Legislative Roundup: House votes down changes to headlight off-on times
The House failed to pass House Bill 1601 on a 182-151 vote after an hour of debate.
“The whole thing about visibility is safety,” said Rep. Michael O’Brien, D-Nashua. “If you can be seen hopefully people can avoid you.”
But opponents said vehicle manufacturers are already adding daytime running lights to all vehicles making the bill unnecessary.
Changing that requirement would be confusing for drivers from other states, they said.
But Rep. Steven Beaudoin, R-Rochester, said his vehicles have automatic settings to turn headlights on when needed.
“If we pass this bill that is not going to work,” Beaudoin said. “I have four cars I leave in automatic position all the time.”
“Police say many times after accidents, (the person) says ‘I just didn’t see them coming,’” Manley said. “This will help make the roads safer.”
The House decided Wednesday New Hampshire does not need to be protected from hydraulic fracturing or fracking.
The House voted 248-66 to kill House Bill 1608, which would have prohibited fracking in the state as well as the importation of waste water from fracking operations.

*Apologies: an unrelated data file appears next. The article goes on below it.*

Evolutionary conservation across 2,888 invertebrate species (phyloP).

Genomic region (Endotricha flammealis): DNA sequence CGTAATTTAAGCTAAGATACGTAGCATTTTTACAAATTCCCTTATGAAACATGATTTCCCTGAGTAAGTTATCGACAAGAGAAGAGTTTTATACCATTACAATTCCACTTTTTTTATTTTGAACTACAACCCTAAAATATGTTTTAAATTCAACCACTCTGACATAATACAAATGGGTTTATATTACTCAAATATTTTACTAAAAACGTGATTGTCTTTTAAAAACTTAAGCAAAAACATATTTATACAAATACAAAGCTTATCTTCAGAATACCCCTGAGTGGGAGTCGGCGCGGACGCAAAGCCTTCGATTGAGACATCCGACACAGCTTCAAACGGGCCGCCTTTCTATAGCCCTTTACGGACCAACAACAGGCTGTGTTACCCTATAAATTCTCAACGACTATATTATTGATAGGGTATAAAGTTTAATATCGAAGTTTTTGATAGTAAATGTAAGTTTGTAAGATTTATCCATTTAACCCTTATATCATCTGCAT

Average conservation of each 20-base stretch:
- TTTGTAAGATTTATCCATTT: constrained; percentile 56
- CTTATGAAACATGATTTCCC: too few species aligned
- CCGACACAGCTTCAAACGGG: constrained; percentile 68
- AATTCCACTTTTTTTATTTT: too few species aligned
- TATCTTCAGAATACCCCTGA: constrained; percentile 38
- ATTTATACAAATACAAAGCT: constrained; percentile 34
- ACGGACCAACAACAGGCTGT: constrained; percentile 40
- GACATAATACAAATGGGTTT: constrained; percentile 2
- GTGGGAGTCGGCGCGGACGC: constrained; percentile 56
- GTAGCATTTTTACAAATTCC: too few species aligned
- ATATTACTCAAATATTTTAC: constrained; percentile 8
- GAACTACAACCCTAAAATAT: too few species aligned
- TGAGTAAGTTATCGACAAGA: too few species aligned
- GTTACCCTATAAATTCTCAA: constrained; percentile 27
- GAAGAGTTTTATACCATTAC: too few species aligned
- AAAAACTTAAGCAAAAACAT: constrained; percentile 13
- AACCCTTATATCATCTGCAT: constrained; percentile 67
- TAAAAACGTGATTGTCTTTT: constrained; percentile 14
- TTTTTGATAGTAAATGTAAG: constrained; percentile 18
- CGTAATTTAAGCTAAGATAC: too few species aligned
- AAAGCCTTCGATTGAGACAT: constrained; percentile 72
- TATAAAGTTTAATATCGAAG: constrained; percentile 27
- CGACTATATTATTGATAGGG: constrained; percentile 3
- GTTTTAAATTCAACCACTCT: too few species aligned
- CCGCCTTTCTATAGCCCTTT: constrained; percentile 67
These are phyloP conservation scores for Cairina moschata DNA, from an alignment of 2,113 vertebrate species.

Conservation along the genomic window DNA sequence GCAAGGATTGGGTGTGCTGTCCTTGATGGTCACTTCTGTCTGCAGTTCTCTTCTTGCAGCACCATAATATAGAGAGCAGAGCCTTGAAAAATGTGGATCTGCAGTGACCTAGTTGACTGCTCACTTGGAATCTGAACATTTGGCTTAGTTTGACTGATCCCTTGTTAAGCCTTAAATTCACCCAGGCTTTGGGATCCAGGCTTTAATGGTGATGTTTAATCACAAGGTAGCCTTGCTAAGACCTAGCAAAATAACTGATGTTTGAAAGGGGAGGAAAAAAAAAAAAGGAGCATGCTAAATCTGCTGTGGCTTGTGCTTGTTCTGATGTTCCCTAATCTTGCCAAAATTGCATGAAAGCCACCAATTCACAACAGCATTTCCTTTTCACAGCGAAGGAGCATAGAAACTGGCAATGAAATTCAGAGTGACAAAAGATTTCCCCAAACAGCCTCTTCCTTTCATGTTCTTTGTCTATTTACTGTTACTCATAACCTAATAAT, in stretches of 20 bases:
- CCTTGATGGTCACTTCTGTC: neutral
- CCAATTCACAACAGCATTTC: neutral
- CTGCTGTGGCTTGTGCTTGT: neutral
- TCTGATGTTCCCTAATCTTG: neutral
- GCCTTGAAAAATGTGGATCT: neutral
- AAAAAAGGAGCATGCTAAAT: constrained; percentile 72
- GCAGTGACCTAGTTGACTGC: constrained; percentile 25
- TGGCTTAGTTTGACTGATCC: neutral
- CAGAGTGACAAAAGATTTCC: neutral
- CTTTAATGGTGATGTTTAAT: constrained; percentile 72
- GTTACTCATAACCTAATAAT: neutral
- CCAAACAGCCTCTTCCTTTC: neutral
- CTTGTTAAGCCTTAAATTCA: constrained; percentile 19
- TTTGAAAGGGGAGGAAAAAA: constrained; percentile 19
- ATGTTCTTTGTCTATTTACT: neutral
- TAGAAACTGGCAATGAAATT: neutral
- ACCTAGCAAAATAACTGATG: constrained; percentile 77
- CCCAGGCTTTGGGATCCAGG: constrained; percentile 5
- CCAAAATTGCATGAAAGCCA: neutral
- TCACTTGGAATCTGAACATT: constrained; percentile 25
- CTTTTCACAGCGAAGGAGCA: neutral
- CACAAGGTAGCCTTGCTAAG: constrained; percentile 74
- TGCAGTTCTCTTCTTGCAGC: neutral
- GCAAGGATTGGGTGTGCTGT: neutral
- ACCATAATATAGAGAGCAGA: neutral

They said the nearest fracking activity is in Pennsylvania and there is little likelihood the waste water from fracking would be transported to New Hampshire for treatment because the cost would be prohibitive.
“This proposal provides New Hampshire with the protection we will not be able to get in any other way,” said Rep. Lisa Whittemore, D-Londonderry. “Our committee and others are convinced in the words of Frank Zappa that ‘It can’t happen here.’”
Several states have banned fracking.
The House endorsed again a new method of cremation supporters claim is cheaper and more environmentally sound.
The House voted 209-116 to approve House Bill 1577, which allows the process of alkaline hydrolysis to be used by funeral homes to reduce bodies to bone fragments and a water-potassium hydroxide solution. The House passed a nearly identical bill last year, but the Senate killed it.
“This is the third time this inhumane legislation has come before us,” said Rep. Lawrence Kappler R-Raymond, “and it needs to go where it has gone the last three times, down the tube.”
Bill supporters said the process would provide families a choice they do not have now, although families in others states such as Maine do.